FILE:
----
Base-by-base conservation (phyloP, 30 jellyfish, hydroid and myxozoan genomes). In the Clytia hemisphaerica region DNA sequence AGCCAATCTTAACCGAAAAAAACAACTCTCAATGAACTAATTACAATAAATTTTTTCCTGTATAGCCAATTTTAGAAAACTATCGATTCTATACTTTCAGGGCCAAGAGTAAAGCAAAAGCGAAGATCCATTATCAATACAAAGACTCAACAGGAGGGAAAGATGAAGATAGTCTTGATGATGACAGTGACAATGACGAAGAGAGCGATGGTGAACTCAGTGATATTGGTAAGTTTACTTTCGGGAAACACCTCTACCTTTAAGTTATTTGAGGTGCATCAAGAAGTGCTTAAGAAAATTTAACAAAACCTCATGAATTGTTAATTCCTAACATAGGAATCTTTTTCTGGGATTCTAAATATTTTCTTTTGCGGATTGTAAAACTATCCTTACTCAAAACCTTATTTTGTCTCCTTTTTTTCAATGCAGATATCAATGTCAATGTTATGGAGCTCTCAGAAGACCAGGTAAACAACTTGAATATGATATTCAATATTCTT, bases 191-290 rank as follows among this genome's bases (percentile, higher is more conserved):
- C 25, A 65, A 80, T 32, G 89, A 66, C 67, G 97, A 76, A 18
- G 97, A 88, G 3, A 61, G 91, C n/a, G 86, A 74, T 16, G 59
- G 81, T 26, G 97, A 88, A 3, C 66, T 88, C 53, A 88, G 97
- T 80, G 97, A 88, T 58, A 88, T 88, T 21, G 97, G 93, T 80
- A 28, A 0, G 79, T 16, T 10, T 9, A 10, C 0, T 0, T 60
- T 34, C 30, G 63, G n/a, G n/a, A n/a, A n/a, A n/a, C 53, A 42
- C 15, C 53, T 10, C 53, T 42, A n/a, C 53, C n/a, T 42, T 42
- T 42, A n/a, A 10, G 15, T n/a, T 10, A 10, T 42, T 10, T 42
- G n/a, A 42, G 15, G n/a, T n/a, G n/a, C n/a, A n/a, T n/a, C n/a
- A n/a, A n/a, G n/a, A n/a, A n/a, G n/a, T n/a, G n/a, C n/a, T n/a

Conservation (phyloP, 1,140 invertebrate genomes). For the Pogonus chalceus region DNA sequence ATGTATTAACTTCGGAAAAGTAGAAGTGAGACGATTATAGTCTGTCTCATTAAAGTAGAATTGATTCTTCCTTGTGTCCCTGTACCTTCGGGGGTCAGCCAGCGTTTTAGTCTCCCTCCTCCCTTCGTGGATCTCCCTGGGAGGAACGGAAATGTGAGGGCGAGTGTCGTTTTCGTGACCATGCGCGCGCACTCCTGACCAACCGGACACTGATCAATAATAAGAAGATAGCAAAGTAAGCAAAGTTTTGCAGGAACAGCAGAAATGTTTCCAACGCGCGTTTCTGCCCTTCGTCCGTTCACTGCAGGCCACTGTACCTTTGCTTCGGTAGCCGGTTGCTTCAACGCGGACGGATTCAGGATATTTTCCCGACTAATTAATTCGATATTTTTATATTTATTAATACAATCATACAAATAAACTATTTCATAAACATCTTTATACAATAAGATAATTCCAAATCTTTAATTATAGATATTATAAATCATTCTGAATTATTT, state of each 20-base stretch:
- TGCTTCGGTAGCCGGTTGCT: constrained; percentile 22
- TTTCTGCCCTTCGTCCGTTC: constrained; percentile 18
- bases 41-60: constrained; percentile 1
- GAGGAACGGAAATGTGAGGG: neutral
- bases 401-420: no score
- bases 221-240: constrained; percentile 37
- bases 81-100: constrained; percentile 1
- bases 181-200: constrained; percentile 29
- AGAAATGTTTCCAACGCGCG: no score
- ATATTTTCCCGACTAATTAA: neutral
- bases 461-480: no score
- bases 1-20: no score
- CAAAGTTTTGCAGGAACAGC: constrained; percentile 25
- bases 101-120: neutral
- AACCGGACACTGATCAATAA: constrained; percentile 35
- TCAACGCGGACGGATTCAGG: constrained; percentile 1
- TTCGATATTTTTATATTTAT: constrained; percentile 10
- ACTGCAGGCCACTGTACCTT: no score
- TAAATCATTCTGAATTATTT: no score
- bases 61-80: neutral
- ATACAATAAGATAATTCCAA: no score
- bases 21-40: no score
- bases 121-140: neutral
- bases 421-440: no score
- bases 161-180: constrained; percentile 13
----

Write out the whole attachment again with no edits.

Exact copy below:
Base-by-base conservation (phyloP, 30 jellyfish, hydroid and myxozoan genomes). In the Clytia hemisphaerica region DNA sequence AGCCAATCTTAACCGAAAAAAACAACTCTCAATGAACTAATTACAATAAATTTTTTCCTGTATAGCCAATTTTAGAAAACTATCGATTCTATACTTTCAGGGCCAAGAGTAAAGCAAAAGCGAAGATCCATTATCAATACAAAGACTCAACAGGAGGGAAAGATGAAGATAGTCTTGATGATGACAGTGACAATGACGAAGAGAGCGATGGTGAACTCAGTGATATTGGTAAGTTTACTTTCGGGAAACACCTCTACCTTTAAGTTATTTGAGGTGCATCAAGAAGTGCTTAAGAAAATTTAACAAAACCTCATGAATTGTTAATTCCTAACATAGGAATCTTTTTCTGGGATTCTAAATATTTTCTTTTGCGGATTGTAAAACTATCCTTACTCAAAACCTTATTTTGTCTCCTTTTTTTCAATGCAGATATCAATGTCAATGTTATGGAGCTCTCAGAAGACCAGGTAAACAACTTGAATATGATATTCAATATTCTT, bases 191-290 rank as follows among this genome's bases (percentile, higher is more conserved):
- C 25, A 65, A 80, T 32, G 89, A 66, C 67, G 97, A 76, A 18
- G 97, A 88, G 3, A 61, G 91, C n/a, G 86, A 74, T 16, G 59
- G 81, T 26, G 97, A 88, A 3, C 66, T 88, C 53, A 88, G 97
- T 80, G 97, A 88, T 58, A 88, T 88, T 21, G 97, G 93, T 80
- A 28, A 0, G 79, T 16, T 10, T 9, A 10, C 0, T 0, T 60
- T 34, C 30, G 63, G n/a, G n/a, A n/a, A n/a, A n/a, C 53, A 42
- C 15, C 53, T 10, C 53, T 42, A n/a, C 53, C n/a, T 42, T 42
- T 42, A n/a, A 10, G 15, T n/a, T 10, A 10, T 42, T 10, T 42
- G n/a, A 42, G 15, G n/a, T n/a, G n/a, C n/a, A n/a, T n/a, C n/a
- A n/a, A n/a, G n/a, A n/a, A n/a, G n/a, T n/a, G n/a, C n/a, T n/a

Conservation (phyloP, 1,140 invertebrate genomes). For the Pogonus chalceus region DNA sequence ATGTATTAACTTCGGAAAAGTAGAAGTGAGACGATTATAGTCTGTCTCATTAAAGTAGAATTGATTCTTCCTTGTGTCCCTGTACCTTCGGGGGTCAGCCAGCGTTTTAGTCTCCCTCCTCCCTTCGTGGATCTCCCTGGGAGGAACGGAAATGTGAGGGCGAGTGTCGTTTTCGTGACCATGCGCGCGCACTCCTGACCAACCGGACACTGATCAATAATAAGAAGATAGCAAAGTAAGCAAAGTTTTGCAGGAACAGCAGAAATGTTTCCAACGCGCGTTTCTGCCCTTCGTCCGTTCACTGCAGGCCACTGTACCTTTGCTTCGGTAGCCGGTTGCTTCAACGCGGACGGATTCAGGATATTTTCCCGACTAATTAATTCGATATTTTTATATTTATTAATACAATCATACAAATAAACTATTTCATAAACATCTTTATACAATAAGATAATTCCAAATCTTTAATTATAGATATTATAAATCATTCTGAATTATTT, state of each 20-base stretch:
- TGCTTCGGTAGCCGGTTGCT: constrained; percentile 22
- TTTCTGCCCTTCGTCCGTTC: constrained; percentile 18
- bases 41-60: constrained; percentile 1
- GAGGAACGGAAATGTGAGGG: neutral
- bases 401-420: no score
- bases 221-240: constrained; percentile 37
- bases 81-100: constrained; percentile 1
- bases 181-200: constrained; percentile 29
- AGAAATGTTTCCAACGCGCG: no score
- ATATTTTCCCGACTAATTAA: neutral
- bases 461-480: no score
- bases 1-20: no score
- CAAAGTTTTGCAGGAACAGC: constrained; percentile 25
- bases 101-120: neutral
- AACCGGACACTGATCAATAA: constrained; percentile 35
- TCAACGCGGACGGATTCAGG: constrained; percentile 1
- TTCGATATTTTTATATTTAT: constrained; percentile 10
- ACTGCAGGCCACTGTACCTT: no score
- TAAATCATTCTGAATTATTT: no score
- bases 61-80: neutral
- ATACAATAAGATAATTCCAA: no score
- bases 21-40: no score
- bases 121-140: neutral
- bases 421-440: no score
- bases 161-180: constrained; percentile 13